An aspiring filmmaker makes her first film about the career of an unnamed mid-century actress.
Directed by Cheryl Dunye
Starring Cheryl Dunye, Guinevere Turner, and Valarie Walker
Review by Jon Kissel
I volunteer as a screener for the Atlanta Film Festival, and while I’m happy to do it, it does mean watching a lot of bad movies. Bad has a wide spectrum, ranging from incompetently made to unoriginal or indulgent. That last one is the most irritating, as it speaks to a fundamental mismatch between the filmmaker’s perception of themselves and the fact that they’re paying an organization to let them show their movie to other people. Some part of me admires the chutzpah on an indulgent festival applicant, even if their film is not up to snuff. This leads us to The Watermelon Woman, a film that instantly evoked the mental effort required to watch a bad screener and try to come up with something positive to say about it. Cheryl Dunye’s debut indie is politically ahead of its time, as representation has been all the rage in film circles for at least the last decade, but that’s not worth much when it’s simultaneously struggling to piece a coherent scene together.
The earliest non-dream-sequence shot in Kasi Lemmons’ debut Eve’s Bayou is of a big white plantation house nestled amongst swamp willows and lazy rivers slowly coming into frame. There are few better symbols of American cruelty and exploitation than a big Southern estate, meticulously curated and appointed but undergirded by enslavement and dehumanization a short distance from the front porch. This iconic image is the last time white people are going to be evoked in the entire film, as the house is owned by a Black doctor who operates in a town with only Black citizens. The people of Eve’s Bayou are cocooned in their racially homogenous world, which allows Lemmons to tell their story without dramatic boosts from racism or discrimination. An original story by Lemmons, Eve’s Bayou turns race into a non-factor and focuses on the plentiful melodrama within her Creole concoction.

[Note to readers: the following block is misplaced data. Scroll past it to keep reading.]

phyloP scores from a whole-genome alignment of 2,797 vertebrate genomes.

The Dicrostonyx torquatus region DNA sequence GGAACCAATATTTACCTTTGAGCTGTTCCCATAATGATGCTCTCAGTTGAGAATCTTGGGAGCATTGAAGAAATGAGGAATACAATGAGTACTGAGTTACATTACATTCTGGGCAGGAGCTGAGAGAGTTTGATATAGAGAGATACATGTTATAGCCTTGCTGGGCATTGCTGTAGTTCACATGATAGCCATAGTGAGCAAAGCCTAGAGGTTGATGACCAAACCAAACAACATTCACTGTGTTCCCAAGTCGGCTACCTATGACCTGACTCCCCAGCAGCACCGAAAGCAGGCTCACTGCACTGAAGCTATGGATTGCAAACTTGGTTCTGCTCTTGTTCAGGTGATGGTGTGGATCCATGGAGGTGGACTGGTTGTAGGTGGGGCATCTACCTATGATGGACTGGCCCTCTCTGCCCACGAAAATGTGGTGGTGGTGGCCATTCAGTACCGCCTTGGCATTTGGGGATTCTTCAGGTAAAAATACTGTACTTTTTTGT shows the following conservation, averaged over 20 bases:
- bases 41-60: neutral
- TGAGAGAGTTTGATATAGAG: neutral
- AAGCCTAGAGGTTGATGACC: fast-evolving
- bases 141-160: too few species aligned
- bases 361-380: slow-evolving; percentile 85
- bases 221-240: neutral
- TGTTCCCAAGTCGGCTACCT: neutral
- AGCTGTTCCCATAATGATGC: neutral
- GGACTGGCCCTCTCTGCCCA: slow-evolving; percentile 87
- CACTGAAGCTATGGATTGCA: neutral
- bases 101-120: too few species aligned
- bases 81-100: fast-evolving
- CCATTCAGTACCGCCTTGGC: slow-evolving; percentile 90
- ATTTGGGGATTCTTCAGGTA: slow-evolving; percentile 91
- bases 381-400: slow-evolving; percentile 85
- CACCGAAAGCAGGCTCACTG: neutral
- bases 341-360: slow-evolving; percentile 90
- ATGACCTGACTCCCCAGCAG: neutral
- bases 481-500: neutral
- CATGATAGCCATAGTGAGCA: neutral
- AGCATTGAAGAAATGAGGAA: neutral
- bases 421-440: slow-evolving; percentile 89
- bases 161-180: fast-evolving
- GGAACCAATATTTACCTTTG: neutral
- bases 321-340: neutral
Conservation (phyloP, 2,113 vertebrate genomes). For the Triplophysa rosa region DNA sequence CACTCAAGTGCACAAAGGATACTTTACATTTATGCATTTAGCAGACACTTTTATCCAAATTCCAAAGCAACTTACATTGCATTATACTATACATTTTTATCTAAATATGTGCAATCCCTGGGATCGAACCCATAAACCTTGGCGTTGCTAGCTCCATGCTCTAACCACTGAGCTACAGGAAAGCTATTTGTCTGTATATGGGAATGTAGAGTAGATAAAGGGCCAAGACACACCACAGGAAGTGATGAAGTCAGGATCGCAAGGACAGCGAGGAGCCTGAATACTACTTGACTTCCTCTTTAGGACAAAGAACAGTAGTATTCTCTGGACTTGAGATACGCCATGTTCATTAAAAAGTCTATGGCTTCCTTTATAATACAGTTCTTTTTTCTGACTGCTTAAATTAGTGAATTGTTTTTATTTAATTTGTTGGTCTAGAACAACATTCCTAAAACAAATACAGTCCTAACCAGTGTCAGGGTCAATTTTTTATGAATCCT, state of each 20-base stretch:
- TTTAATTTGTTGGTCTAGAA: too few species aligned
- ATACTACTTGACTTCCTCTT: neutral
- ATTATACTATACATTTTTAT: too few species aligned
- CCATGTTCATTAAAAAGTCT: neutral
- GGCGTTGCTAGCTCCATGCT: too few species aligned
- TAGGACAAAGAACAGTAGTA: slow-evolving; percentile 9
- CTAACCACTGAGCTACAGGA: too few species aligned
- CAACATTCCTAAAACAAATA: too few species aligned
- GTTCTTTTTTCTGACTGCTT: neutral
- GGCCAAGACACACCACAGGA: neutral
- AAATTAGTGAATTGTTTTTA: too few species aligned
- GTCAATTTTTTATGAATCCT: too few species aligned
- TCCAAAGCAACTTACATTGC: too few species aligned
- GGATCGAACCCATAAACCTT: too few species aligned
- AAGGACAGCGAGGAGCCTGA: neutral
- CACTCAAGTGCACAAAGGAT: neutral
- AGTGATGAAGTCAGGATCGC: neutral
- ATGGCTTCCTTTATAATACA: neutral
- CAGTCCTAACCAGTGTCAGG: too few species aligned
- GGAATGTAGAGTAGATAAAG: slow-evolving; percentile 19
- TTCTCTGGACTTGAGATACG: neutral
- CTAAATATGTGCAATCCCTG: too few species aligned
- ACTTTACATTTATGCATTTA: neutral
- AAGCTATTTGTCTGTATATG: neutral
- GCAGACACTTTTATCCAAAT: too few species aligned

Shakespeare’s tale of paranoia and guilt gets a stylized adaptation in Justin Kurzel’s MacBeth. The Australian director, when he’s not doing the ultimate one-for-them with an Assassin’s Creed adaptation, is fascinated by contemporary monsters, as evidenced by his debut feature The Snowtown Murders about a serial killer and his latest, Nitram, about the Port Arthur mass shooting. In between, Kurzel made True History of the Kelly Gang, a period piece that both lionizes and undermines a 19th century Australian outlaw. Kurzel’s twin interests in violent extremity and curiosity about the people who commit those kinds of crimes make him well-suited for Macbeth, a play about an ostensibly good man who turns into a tyrant without much convincing. Starring Michael Fassbender and Marion Cotillard at high points of their respective careers, Kurzel’s Macbeth has all the ingredients for a top-notch adaptation.
JUST SOME IDIOTS GIVING SURPRISINGLY AVERAGE MOVIE REVIEWS.
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